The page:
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NAAMJP Asks 9th Circuit Judicial Council to Follow the ABA and Adopt Reciprocal Bar Admission for All Sister-State Attorneys

The NAAMJP has petitioned the Ninth Circuit Judicial Council on October 12, 2009 to review all federal district court “local” rules, and to follow the ABA’s recommendation for reciprocity.
This Honorable Judicial Council has a mandatory duty to periodically review the District Court “local” rules; and it is authorized to abrogate any “local” rule in its circuit that contradicts 28 U.S.C. §§ 2071 or 2072. 28 U.S.C. § 332 (d)(4) provides:

Each judicial council shall periodically review the rules which
are prescribed under section 2071 of this title by district courts within its
circuit for consistency with rules prescribed under section 2072 of this title.
Each council may modify or abrogate any such rule found inconsistent in the
course of such a review.

The Reporter comments specify there is no such thing as a rule becoming sacrosanct from passing prior review.

Below is a graphic representation of bar admission based on either national rules [FRAP 46, Supreme Court Rule (5)] or laws enacted by Congress [5 U.S.C. § 500]. All sister-state attorneys are entitled to practice before these federal courts. The national Rules are approved by Congress.

admission on motion

Below is a graphic representation of the federal district court “local” bar admission Rules.

admission on motion

District Court “local” rules in Pennsylvania, Ohio, Tennessee, and Missouri are divided. Some mandating forum State bar membership and others provide full reciprocity. This federal inconsistency demonstrates forum State bar membership is not necessary.

Below is a graphic representation of the federal district court “local” bar admission rules when the U.S. government is representing itself.

admission on motion

28 U.S.C. § 2071. Rule-Making Power Generally, in pertinent part provides:

(a) …Such (local) rules shall be consistent with Acts of Congress and rules of
practice and procedure prescribed under section 2072 of this title.

28 U.S.C. § 2072. Rules of procedure and evidence; power to prescribe, provides:

(b) Such (local) rules shall not abridge, enlarge or modify any substantive
right.

These U.S. District Court “local” general bar admission rules violate both of these statutory standards. First, the “local” attorney admission rules are not consistent with the national attorney admission rules as is required by 28 U.S.C. § 2071(a). Rules prescribed under 28 U.S.C. § 2072 are approved by Congress. Congress has authorized every State-licensed attorney to obtain reciprocal bar admission and practice before the U.S. Courts of Appeals (FRAP 46), federal administrative agencies (5 U.S.C. § 500), and in the U.S. Supreme Court (Rule 5) there is only a three year experience requirement. All sister-state attorneys are presumed equal.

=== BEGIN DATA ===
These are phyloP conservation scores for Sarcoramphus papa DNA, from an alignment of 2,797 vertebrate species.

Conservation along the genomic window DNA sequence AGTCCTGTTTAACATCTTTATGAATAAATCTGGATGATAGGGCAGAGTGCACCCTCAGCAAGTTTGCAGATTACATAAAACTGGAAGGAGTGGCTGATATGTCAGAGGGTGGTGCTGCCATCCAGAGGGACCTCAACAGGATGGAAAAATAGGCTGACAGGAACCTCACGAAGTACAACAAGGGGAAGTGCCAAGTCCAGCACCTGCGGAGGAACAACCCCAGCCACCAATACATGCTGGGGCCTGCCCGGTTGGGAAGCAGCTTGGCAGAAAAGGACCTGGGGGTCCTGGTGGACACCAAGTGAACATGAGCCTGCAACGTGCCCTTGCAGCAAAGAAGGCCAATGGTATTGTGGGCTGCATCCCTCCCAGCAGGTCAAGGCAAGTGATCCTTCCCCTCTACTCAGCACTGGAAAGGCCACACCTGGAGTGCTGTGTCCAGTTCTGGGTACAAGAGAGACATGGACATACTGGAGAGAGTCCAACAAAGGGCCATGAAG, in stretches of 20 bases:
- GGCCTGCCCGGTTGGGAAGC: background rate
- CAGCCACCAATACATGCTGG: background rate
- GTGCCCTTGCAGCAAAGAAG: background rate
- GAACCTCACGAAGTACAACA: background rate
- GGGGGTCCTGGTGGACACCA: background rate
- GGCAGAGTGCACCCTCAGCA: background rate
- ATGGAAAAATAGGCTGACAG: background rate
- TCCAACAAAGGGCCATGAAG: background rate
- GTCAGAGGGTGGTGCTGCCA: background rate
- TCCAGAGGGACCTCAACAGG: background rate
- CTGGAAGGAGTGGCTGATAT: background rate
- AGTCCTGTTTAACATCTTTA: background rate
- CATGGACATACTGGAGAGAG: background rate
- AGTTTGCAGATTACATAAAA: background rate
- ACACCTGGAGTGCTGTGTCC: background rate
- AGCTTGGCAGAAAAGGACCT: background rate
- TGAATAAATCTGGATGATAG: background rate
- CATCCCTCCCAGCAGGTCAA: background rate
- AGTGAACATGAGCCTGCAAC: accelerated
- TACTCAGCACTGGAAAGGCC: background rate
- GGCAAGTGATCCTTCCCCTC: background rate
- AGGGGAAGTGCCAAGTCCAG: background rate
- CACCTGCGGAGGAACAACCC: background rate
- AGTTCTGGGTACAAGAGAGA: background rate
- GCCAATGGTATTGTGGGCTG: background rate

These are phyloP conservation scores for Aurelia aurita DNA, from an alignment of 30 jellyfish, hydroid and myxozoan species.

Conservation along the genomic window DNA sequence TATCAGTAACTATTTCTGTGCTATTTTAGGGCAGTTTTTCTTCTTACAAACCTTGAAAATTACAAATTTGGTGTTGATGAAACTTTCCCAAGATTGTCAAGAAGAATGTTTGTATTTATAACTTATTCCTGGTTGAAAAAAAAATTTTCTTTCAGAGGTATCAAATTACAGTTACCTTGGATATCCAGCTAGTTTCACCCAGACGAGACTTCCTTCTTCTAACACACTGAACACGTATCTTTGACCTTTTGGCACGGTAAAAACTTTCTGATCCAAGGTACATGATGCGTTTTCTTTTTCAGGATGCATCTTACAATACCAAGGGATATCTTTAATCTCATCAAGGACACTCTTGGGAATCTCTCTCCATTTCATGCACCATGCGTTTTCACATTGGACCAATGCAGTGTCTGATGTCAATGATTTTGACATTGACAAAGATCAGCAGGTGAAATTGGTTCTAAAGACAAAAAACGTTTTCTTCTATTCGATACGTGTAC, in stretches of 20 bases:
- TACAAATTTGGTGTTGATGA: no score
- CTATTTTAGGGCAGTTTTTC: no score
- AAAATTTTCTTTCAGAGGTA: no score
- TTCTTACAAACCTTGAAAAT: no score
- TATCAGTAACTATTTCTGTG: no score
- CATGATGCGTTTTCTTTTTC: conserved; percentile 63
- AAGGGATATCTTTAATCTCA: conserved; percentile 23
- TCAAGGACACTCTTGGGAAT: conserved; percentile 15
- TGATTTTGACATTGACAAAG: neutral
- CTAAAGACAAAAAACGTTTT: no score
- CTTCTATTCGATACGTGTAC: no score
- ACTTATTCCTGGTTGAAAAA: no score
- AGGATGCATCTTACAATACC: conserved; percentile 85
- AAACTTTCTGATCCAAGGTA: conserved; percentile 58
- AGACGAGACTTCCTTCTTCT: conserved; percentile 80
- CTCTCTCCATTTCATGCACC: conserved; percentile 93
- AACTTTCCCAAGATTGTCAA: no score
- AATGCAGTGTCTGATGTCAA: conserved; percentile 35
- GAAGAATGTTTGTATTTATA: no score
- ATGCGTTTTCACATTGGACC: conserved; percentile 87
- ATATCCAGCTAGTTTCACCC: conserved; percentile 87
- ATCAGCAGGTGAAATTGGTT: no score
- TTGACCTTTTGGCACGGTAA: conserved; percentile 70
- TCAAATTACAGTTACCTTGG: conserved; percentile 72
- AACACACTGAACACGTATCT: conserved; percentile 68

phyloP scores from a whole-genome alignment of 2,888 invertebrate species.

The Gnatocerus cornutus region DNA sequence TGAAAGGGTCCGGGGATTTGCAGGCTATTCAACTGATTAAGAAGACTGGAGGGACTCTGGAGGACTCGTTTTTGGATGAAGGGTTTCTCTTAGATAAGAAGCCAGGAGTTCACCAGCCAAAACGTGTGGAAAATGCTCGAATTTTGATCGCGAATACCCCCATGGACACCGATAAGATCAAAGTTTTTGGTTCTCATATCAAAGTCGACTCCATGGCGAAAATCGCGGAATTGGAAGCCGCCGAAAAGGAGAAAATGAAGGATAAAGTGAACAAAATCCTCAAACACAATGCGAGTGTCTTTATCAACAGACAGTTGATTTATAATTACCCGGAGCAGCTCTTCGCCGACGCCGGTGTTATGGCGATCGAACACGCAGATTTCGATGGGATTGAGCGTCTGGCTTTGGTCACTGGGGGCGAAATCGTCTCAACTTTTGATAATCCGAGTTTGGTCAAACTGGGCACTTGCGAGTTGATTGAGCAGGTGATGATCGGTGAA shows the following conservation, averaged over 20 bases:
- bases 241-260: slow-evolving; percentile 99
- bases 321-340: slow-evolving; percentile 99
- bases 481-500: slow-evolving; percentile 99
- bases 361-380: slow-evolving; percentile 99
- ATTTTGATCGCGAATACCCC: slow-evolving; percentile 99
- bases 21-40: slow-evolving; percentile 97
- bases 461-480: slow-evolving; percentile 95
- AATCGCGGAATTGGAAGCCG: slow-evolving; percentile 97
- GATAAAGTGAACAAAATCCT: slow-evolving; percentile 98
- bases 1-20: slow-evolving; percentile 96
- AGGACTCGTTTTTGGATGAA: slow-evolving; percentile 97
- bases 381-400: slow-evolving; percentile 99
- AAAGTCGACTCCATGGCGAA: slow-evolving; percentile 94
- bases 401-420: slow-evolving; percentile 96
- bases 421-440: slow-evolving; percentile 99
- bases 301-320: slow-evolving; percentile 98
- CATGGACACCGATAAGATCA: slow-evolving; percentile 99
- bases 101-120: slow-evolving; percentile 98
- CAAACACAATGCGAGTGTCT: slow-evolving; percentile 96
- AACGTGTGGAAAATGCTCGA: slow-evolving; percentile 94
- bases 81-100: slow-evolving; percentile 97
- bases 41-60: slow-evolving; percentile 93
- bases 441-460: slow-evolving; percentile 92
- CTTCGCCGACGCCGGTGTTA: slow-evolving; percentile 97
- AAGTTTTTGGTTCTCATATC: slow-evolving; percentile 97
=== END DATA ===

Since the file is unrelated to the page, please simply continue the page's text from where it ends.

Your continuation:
Second, the local rules further trespass 28 U.S.C. § 2072(b) because they enlarge the privileges of forum State attorneys and they modify and abridge the rights of non-forum State attorneys.

The Judicial Council standard of review of these local rules is not rational basis. The Judicial Council heightened scrutiny standard of review is set forth in 28 U.S.C. § 2071(a) and § 2072(b). Congress, in revising the Rules Enabling Act in 1988, has decreed local Rules shall not favor any person or group.

Case law from over twenty years ago concludes forum State admission is necessary because the federal district court does not have discipline apparatus, and thus must rely on the forum State. This rationale, however, has been rejected by the Supreme Court. It has repeatedly held it will not presume that any attorney will violate his professional obligations, or not familiarize himself or herself with local law. Supreme Court of New Hampshire v. Piper, 470 U.S. 274 (1985); Supreme Court of Virginia v. Friedman, 487 U.S. 59 (1987)(holding admission on motion is a constitutionally protected privilege and immunity). The High Court has further squarely held difficulties in policing a nation-wide bar does not justify discrimination in bar admission. Barnard v. Thorstenn, 489 U.S. 546, 556-57 (1989). More specifically, there is also no reason to speculate any State will shirk its duty to investigate and discipline its attorneys. States today generally claim jurisdiction to discipline any attorney living or working in the State regardless of where he or she is licensed.

According to the ABA, experienced attorneys should not have to take another Sate bar exam to practice in the federal district courts. Federal practice and procedure are supposed to be uniform and guided by federal law. U.S. District Courts have exclusive jurisdiction over many areas of federal practice, such as patents, trademarks, copyright, securities, and bankruptcy. As implied in the ABA’s MacCrate report, bar exams do not measure nine out of 10 fundamental lawyering skills. As to the one skill it does test, Dr. Geoff Norman has written it is almost impossible to get essay graders to agree with each other. If federal district courts grant general bar admission privileges to novice forum State attorneys then general bar admission should be granted to experienced sister-state attorneys.

Permanent Link: NAAMJP Asks 9th Circuit Judicial Council to Follow the ABA and Adopt Reciprocal Bar Admission for All Sister-State Attorneys



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